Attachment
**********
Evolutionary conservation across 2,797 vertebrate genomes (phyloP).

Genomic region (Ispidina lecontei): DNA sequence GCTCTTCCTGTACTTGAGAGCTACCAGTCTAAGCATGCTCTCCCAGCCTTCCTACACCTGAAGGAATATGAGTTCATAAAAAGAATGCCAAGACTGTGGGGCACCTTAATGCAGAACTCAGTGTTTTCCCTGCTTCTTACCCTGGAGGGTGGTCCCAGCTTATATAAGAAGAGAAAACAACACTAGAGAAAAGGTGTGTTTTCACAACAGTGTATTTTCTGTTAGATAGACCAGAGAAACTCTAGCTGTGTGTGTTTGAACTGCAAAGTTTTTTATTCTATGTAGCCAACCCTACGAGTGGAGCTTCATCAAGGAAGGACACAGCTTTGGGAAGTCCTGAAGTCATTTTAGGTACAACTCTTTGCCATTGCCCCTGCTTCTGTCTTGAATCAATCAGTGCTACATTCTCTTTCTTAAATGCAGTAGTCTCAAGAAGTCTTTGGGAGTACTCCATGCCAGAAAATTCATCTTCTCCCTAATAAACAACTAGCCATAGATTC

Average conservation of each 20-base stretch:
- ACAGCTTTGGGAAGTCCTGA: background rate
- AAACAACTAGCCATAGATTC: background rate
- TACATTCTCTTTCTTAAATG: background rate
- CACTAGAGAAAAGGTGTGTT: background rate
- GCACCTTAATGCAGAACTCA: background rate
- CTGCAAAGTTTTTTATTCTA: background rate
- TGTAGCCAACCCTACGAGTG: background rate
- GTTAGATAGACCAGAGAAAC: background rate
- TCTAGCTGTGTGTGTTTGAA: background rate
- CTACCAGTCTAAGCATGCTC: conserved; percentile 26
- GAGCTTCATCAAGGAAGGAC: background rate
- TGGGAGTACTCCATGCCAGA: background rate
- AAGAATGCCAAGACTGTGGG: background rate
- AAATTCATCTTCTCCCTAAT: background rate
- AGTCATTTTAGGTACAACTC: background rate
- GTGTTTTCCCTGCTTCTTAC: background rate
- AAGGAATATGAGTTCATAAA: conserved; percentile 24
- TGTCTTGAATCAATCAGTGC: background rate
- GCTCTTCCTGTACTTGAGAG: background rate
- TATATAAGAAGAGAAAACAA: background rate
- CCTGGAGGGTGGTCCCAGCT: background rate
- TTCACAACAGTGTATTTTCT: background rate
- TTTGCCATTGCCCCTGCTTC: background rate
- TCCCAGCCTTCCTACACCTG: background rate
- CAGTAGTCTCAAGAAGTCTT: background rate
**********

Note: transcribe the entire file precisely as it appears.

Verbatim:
Evolutionary conservation across 2,797 vertebrate genomes (phyloP).

Genomic region (Ispidina lecontei): DNA sequence GCTCTTCCTGTACTTGAGAGCTACCAGTCTAAGCATGCTCTCCCAGCCTTCCTACACCTGAAGGAATATGAGTTCATAAAAAGAATGCCAAGACTGTGGGGCACCTTAATGCAGAACTCAGTGTTTTCCCTGCTTCTTACCCTGGAGGGTGGTCCCAGCTTATATAAGAAGAGAAAACAACACTAGAGAAAAGGTGTGTTTTCACAACAGTGTATTTTCTGTTAGATAGACCAGAGAAACTCTAGCTGTGTGTGTTTGAACTGCAAAGTTTTTTATTCTATGTAGCCAACCCTACGAGTGGAGCTTCATCAAGGAAGGACACAGCTTTGGGAAGTCCTGAAGTCATTTTAGGTACAACTCTTTGCCATTGCCCCTGCTTCTGTCTTGAATCAATCAGTGCTACATTCTCTTTCTTAAATGCAGTAGTCTCAAGAAGTCTTTGGGAGTACTCCATGCCAGAAAATTCATCTTCTCCCTAATAAACAACTAGCCATAGATTC

Average conservation of each 20-base stretch:
- ACAGCTTTGGGAAGTCCTGA: background rate
- AAACAACTAGCCATAGATTC: background rate
- TACATTCTCTTTCTTAAATG: background rate
- CACTAGAGAAAAGGTGTGTT: background rate
- GCACCTTAATGCAGAACTCA: background rate
- CTGCAAAGTTTTTTATTCTA: background rate
- TGTAGCCAACCCTACGAGTG: background rate
- GTTAGATAGACCAGAGAAAC: background rate
- TCTAGCTGTGTGTGTTTGAA: background rate
- CTACCAGTCTAAGCATGCTC: conserved; percentile 26
- GAGCTTCATCAAGGAAGGAC: background rate
- TGGGAGTACTCCATGCCAGA: background rate
- AAGAATGCCAAGACTGTGGG: background rate
- AAATTCATCTTCTCCCTAAT: background rate
- AGTCATTTTAGGTACAACTC: background rate
- GTGTTTTCCCTGCTTCTTAC: background rate
- AAGGAATATGAGTTCATAAA: conserved; percentile 24
- TGTCTTGAATCAATCAGTGC: background rate
- GCTCTTCCTGTACTTGAGAG: background rate
- TATATAAGAAGAGAAAACAA: background rate
- CCTGGAGGGTGGTCCCAGCT: background rate
- TTCACAACAGTGTATTTTCT: background rate
- TTTGCCATTGCCCCTGCTTC: background rate
- TCCCAGCCTTCCTACACCTG: background rate
- CAGTAGTCTCAAGAAGTCTT: background rate